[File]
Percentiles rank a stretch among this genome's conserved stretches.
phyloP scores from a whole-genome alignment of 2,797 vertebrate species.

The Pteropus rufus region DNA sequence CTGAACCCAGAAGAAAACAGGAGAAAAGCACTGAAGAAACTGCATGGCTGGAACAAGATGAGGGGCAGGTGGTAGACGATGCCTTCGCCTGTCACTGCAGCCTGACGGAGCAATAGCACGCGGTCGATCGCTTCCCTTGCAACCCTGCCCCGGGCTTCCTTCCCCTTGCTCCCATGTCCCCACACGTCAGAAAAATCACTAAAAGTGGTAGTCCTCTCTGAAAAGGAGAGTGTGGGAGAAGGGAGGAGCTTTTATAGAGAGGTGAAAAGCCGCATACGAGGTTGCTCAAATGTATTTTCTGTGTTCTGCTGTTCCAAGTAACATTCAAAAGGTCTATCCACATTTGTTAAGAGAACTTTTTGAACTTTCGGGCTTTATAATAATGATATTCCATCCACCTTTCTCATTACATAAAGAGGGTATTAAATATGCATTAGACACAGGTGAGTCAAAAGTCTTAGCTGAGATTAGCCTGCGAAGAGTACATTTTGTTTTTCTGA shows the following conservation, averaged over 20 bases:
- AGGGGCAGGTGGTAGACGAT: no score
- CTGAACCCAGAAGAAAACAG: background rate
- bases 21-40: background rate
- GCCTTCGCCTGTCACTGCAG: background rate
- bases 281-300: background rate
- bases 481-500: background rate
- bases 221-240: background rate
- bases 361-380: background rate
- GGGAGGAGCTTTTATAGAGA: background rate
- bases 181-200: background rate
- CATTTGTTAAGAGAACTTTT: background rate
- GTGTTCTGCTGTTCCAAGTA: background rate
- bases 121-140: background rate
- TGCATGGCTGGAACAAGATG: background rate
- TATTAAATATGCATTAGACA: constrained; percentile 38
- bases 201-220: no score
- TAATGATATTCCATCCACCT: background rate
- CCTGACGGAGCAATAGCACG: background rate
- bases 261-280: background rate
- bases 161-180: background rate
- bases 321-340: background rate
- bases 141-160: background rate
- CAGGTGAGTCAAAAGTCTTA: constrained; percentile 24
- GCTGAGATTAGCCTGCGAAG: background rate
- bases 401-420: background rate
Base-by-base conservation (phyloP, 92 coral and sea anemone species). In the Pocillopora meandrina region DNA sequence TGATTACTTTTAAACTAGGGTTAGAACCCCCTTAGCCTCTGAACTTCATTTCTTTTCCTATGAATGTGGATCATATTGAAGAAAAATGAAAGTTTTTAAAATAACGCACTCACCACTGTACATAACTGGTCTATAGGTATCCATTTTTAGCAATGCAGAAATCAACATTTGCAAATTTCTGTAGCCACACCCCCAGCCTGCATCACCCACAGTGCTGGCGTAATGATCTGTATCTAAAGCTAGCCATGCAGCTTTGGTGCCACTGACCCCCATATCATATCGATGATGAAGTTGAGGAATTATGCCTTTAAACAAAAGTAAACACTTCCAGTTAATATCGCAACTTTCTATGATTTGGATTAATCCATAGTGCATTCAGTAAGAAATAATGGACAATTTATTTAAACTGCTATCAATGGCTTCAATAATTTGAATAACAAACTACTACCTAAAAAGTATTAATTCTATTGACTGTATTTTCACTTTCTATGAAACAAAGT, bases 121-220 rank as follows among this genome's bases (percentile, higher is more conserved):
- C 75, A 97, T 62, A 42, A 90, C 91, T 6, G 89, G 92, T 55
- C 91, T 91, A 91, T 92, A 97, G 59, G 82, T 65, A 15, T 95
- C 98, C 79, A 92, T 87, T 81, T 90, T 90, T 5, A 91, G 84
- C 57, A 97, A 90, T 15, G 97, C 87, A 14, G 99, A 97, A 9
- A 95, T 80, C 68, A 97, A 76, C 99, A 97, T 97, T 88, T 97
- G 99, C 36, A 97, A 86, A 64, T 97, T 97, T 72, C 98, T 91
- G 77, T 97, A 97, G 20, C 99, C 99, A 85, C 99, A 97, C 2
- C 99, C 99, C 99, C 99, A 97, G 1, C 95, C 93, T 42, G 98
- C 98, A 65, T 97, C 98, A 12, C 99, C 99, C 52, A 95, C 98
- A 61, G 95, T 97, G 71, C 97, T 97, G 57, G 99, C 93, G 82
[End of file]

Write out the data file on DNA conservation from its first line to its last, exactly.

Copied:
Percentiles rank a stretch among this genome's conserved stretches.
phyloP scores from a whole-genome alignment of 2,797 vertebrate species.

The Pteropus rufus region DNA sequence CTGAACCCAGAAGAAAACAGGAGAAAAGCACTGAAGAAACTGCATGGCTGGAACAAGATGAGGGGCAGGTGGTAGACGATGCCTTCGCCTGTCACTGCAGCCTGACGGAGCAATAGCACGCGGTCGATCGCTTCCCTTGCAACCCTGCCCCGGGCTTCCTTCCCCTTGCTCCCATGTCCCCACACGTCAGAAAAATCACTAAAAGTGGTAGTCCTCTCTGAAAAGGAGAGTGTGGGAGAAGGGAGGAGCTTTTATAGAGAGGTGAAAAGCCGCATACGAGGTTGCTCAAATGTATTTTCTGTGTTCTGCTGTTCCAAGTAACATTCAAAAGGTCTATCCACATTTGTTAAGAGAACTTTTTGAACTTTCGGGCTTTATAATAATGATATTCCATCCACCTTTCTCATTACATAAAGAGGGTATTAAATATGCATTAGACACAGGTGAGTCAAAAGTCTTAGCTGAGATTAGCCTGCGAAGAGTACATTTTGTTTTTCTGA shows the following conservation, averaged over 20 bases:
- AGGGGCAGGTGGTAGACGAT: no score
- CTGAACCCAGAAGAAAACAG: background rate
- bases 21-40: background rate
- GCCTTCGCCTGTCACTGCAG: background rate
- bases 281-300: background rate
- bases 481-500: background rate
- bases 221-240: background rate
- bases 361-380: background rate
- GGGAGGAGCTTTTATAGAGA: background rate
- bases 181-200: background rate
- CATTTGTTAAGAGAACTTTT: background rate
- GTGTTCTGCTGTTCCAAGTA: background rate
- bases 121-140: background rate
- TGCATGGCTGGAACAAGATG: background rate
- TATTAAATATGCATTAGACA: constrained; percentile 38
- bases 201-220: no score
- TAATGATATTCCATCCACCT: background rate
- CCTGACGGAGCAATAGCACG: background rate
- bases 261-280: background rate
- bases 161-180: background rate
- bases 321-340: background rate
- bases 141-160: background rate
- CAGGTGAGTCAAAAGTCTTA: constrained; percentile 24
- GCTGAGATTAGCCTGCGAAG: background rate
- bases 401-420: background rate
Base-by-base conservation (phyloP, 92 coral and sea anemone species). In the Pocillopora meandrina region DNA sequence TGATTACTTTTAAACTAGGGTTAGAACCCCCTTAGCCTCTGAACTTCATTTCTTTTCCTATGAATGTGGATCATATTGAAGAAAAATGAAAGTTTTTAAAATAACGCACTCACCACTGTACATAACTGGTCTATAGGTATCCATTTTTAGCAATGCAGAAATCAACATTTGCAAATTTCTGTAGCCACACCCCCAGCCTGCATCACCCACAGTGCTGGCGTAATGATCTGTATCTAAAGCTAGCCATGCAGCTTTGGTGCCACTGACCCCCATATCATATCGATGATGAAGTTGAGGAATTATGCCTTTAAACAAAAGTAAACACTTCCAGTTAATATCGCAACTTTCTATGATTTGGATTAATCCATAGTGCATTCAGTAAGAAATAATGGACAATTTATTTAAACTGCTATCAATGGCTTCAATAATTTGAATAACAAACTACTACCTAAAAAGTATTAATTCTATTGACTGTATTTTCACTTTCTATGAAACAAAGT, bases 121-220 rank as follows among this genome's bases (percentile, higher is more conserved):
- C 75, A 97, T 62, A 42, A 90, C 91, T 6, G 89, G 92, T 55
- C 91, T 91, A 91, T 92, A 97, G 59, G 82, T 65, A 15, T 95
- C 98, C 79, A 92, T 87, T 81, T 90, T 90, T 5, A 91, G 84
- C 57, A 97, A 90, T 15, G 97, C 87, A 14, G 99, A 97, A 9
- A 95, T 80, C 68, A 97, A 76, C 99, A 97, T 97, T 88, T 97
- G 99, C 36, A 97, A 86, A 64, T 97, T 97, T 72, C 98, T 91
- G 77, T 97, A 97, G 20, C 99, C 99, A 85, C 99, A 97, C 2
- C 99, C 99, C 99, C 99, A 97, G 1, C 95, C 93, T 42, G 98
- C 98, A 65, T 97, C 98, A 12, C 99, C 99, C 52, A 95, C 98
- A 61, G 95, T 97, G 71, C 97, T 97, G 57, G 99, C 93, G 82